MacDonald, William. "The Fame of Franklin," Atlantic Monthly, XCVI. 450-62 (Oct., 1905).

Mackay, Constance D'A. Franklin. A Play. New York: 1922.

MacLaurin, Lois M. Franklin's Vocabulary. Garden City, N. Y.: 1928. (His "conservative ideas about linguistic innovations" are to a notable degree achieved in his practices. For example, of a vocabulary of 4062 words used in his writings between 1722 and 1751, "only 19 were discovered to be pure 'Americanisms.'")

McMaster, J. B. "Franklin in France," Atlantic Monthly, LX, 318-26 (Sept., 1887). (Good survey, based on Hale and Hale, Franklin in France.)

Malone, Kemp. "Benjamin Franklin on Spelling Reform," American Speech, I, 96-100 (Nov., 1925). (Franklin was the "first American to tackle English phonetics scientifically.")


Mason, W. S. "Franklin and Galloway: Some Unpublished Letters," Proceedings of the American Antiquarian Society, N. S. XXXIV, 227-58 (Oct., 1924). (Significant sidelights cast on "the problems of Pennsylvania colonial history from 1757 to 1760." Excellent summary of Franklin's and Galloway's victory over the Proprietors. Mr. Mason's collection includes many valuable letters [Franklin-Galloway] between 1757 and 1772, not published in Smyth.)

Mathews, Mrs. L. K. "Benjamin Franklin's Plans for a Colonial Union, 1750-1775," American Political Science Review, VIII, 393-412 (Aug., 1914).

Melville, Herman. Israel Potter. London: 1923. (Graphic intuitive portrait of Franklin: he lives as a "household Plato," "a practical Magian in linsey-woolsey," a "didactically waggish," prudent courtier who "was everything but a poet.")

Mémoires de l'Abbé Morellet, de l'Académie Française, sur le dixhuitième siècle et sur la Révolution. 2 vols. Paris: 1821. (Especially II, 286-311. Franklin viewed as very emblem of Liberty.)

Montgomery, T. H. A History of the University of Pennsylvania from Its Foundation to A. D. 1770. Philadelphia: 1900.

Monthly Review; or Literary Journal: By Several Hands. London: 1770. XLII, 199-210, 298-308. ("The experiments and observations of Dr. Franklin constitute the principia of electricity, and form the basis of a system equally simple and profound.")

*More, P. E. "Benjamin Franklin," in Shelburne Essays, Fourth Series. New York: 1906, pp. 129-55. (Provocative appraisal: stresses Franklin's "contemporaneity," his tendency to be oblivious to the past—a suggestive, if a moot point.)

Morgan, W. Memoirs of the Life of Rev. Richard Price. London: 1815. (Notes on Franklin's relations with Price during early 1760's; meetings at Royal Society and London Coffee-house.)

Mottay, F. Benjamin Franklin et la philosophie pratique. Paris: 1886. (Good model for citizens of a free nation and "le véritable catechisme de l'homme vertueux." Also several just remarks on his style which possesses "les mots épiques d'un Corneille et les élégantes périphrases d'un Racine.")


Moulton, C. W., ed. Library of Literary Criticism of English and American Authors. Buffalo, N. Y.: 1901. IV, 79-106. (Stimulating assembly of extracts which aids student in discovering the history of Franklin's reputation.)

Mustard, W. P. "Poor Richard's Poetry," Nation, LXXXII, 239, 279 (March 22, April 5, 1906). (Indicates Franklin's borrowings from Dryden, Pope, Prior, Gay, Swift, and others.)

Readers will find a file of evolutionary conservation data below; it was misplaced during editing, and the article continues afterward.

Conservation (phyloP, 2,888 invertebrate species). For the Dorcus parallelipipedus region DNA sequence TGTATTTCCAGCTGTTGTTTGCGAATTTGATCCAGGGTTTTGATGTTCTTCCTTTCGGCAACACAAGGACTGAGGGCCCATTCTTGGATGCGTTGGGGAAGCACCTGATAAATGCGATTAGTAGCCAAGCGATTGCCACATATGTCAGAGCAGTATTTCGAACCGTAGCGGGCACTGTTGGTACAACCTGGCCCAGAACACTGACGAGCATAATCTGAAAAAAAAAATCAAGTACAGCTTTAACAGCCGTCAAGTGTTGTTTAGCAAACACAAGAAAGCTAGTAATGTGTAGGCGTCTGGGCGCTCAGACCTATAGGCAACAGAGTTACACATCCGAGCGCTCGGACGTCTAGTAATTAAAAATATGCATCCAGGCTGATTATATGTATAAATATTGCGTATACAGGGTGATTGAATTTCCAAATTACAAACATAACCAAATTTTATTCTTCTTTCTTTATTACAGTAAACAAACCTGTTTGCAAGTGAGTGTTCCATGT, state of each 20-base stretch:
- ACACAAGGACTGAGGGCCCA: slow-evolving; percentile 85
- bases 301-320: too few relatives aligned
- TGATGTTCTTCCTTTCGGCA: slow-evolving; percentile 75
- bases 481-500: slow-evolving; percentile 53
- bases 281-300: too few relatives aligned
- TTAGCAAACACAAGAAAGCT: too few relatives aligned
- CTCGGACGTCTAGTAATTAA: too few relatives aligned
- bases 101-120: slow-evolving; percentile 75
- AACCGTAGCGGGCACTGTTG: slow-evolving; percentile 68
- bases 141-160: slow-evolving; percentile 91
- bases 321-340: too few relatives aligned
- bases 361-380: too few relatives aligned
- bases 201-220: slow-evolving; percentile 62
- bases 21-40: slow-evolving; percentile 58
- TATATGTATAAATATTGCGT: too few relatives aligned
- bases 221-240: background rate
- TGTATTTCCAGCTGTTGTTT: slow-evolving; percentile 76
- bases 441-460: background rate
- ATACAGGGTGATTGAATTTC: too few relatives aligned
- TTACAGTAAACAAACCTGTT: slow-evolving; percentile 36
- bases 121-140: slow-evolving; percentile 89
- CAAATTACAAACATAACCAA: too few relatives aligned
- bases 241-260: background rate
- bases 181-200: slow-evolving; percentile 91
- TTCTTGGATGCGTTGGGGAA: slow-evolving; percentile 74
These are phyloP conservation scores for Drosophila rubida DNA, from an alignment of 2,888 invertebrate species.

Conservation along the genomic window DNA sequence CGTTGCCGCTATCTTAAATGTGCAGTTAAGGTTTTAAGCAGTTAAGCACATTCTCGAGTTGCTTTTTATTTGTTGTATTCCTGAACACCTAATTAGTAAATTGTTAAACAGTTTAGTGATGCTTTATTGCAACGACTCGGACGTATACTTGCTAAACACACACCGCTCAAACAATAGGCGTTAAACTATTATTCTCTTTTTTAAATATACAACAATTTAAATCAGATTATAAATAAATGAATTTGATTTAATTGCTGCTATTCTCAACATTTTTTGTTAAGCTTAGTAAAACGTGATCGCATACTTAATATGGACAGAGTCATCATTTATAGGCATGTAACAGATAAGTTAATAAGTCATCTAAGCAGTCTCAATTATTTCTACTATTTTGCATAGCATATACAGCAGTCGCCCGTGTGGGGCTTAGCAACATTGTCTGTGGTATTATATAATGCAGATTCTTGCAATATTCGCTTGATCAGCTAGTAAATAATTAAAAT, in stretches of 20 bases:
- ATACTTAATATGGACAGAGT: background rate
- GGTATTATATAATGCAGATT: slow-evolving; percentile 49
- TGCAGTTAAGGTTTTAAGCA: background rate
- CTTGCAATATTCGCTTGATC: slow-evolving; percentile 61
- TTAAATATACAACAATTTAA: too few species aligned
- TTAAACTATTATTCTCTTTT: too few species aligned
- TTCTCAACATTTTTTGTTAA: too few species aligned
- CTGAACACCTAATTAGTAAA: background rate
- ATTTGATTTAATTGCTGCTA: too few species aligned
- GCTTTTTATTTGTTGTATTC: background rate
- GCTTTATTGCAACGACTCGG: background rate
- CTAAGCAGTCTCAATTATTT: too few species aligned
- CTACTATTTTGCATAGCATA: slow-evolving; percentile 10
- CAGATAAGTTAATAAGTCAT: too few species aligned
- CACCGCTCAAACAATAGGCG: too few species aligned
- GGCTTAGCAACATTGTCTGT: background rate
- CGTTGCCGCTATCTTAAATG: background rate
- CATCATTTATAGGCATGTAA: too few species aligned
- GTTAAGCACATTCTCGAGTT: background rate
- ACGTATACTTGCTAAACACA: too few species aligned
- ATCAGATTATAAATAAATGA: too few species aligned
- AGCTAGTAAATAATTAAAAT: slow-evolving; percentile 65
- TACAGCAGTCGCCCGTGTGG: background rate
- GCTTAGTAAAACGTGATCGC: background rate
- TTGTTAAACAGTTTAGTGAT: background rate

Nichols, E. L. "Franklin as a Man of Science," Independent, LX, 79-84 (Jan. 11, 1906). (Franklin's mind "turned ever by preference to the utilitarian and away from the theoretical and speculative aspects of things.")

"Notice sur Benjamin Franklin," in Œuvres posthumes de Cabanis. Paris: 1825, pp. 219-74. (Representative in its rapturous eulogy.)

Oberholtzer, E. P. The Literary History of Philadelphia. Philadelphia: 1906. (Chap. II, "The Age of Franklin," written with conservative bias, belabors Franklin who as a statesman "was almost as wrong as Paine and Mirabeau." What Voltaire was to France, Franklin was to his native city and state.)

Oswald, J. C. Benjamin Franklin in Oil and Bronze. New York: 1926. ("Probably the features and form of no man who ever lived were delineated so frequently and in such a variety of ways as were those of Benjamin Franklin." Best survey of its kind, including many excellent reproductions.)

Oswald, J. C. Benjamin Franklin, Printer. Garden City, N. Y.: 1917. (Fullest and ablest account of this phase of Franklin's life.)

Owen, E. D. "Where Did Benjamin Franklin Get the Idea for His Academy?" Pennsylvania Magazine of History and Biography, LVIII, 86-94 (Jan., 1934). (Inconclusive evidence attributing it to Dr. Philip Doddridge.)


*Parker, Theodore. "Benjamin Franklin," in Historic Americans. Ed. with notes by S. A. Eliot. Boston: 1908 [written in 1858]. (Franklin "thinks, investigates, theorizes, invents, but never does he dream." Although Parker, an idealist and reformer, exalts "the sharp outline of his [Franklin's] exact idea," his humanitarianism, his combining the "rare excellence of Socrates and Bacon" in making things "easy for all to handle and comprehend," he concludes that Franklin is "a saint devoted to the almighty dollar." There are few more readable estimates.)

*Parrington, V. L. "Benjamin Franklin," in The Colonial Mind, 1620-1800. New York: 1927, pp. 164-78. (Emphasizes Franklin's tendencies toward agrarian democracy; Parrington's indifference to the genetic approach and his chronic economic determinism lead him to slight the primary importance of Franklin's religious and philosophic views in conditioning his other activities.)

Pennington, E. L. "The Work of the Bray Associates in Pennsylvania," Pennsylvania Magazine of History and Biography, LVIII, 1-25 (Jan., 1934). (Franklin's humanitarian interest in negro education. In 1758 he writes from London urging school for instructing young Negroes in Philadelphia.)

Pennsylvania Magazine of History and Biography, XXV, 307-22, 516-26 (1901), XXVI, 81-90, 255-64 (1902). (Reprints one of Dean Tucker's pamphlets with Franklin's annotations. Casts light on Franklin's loyalty to the Crown, while rebellious against Parliament.)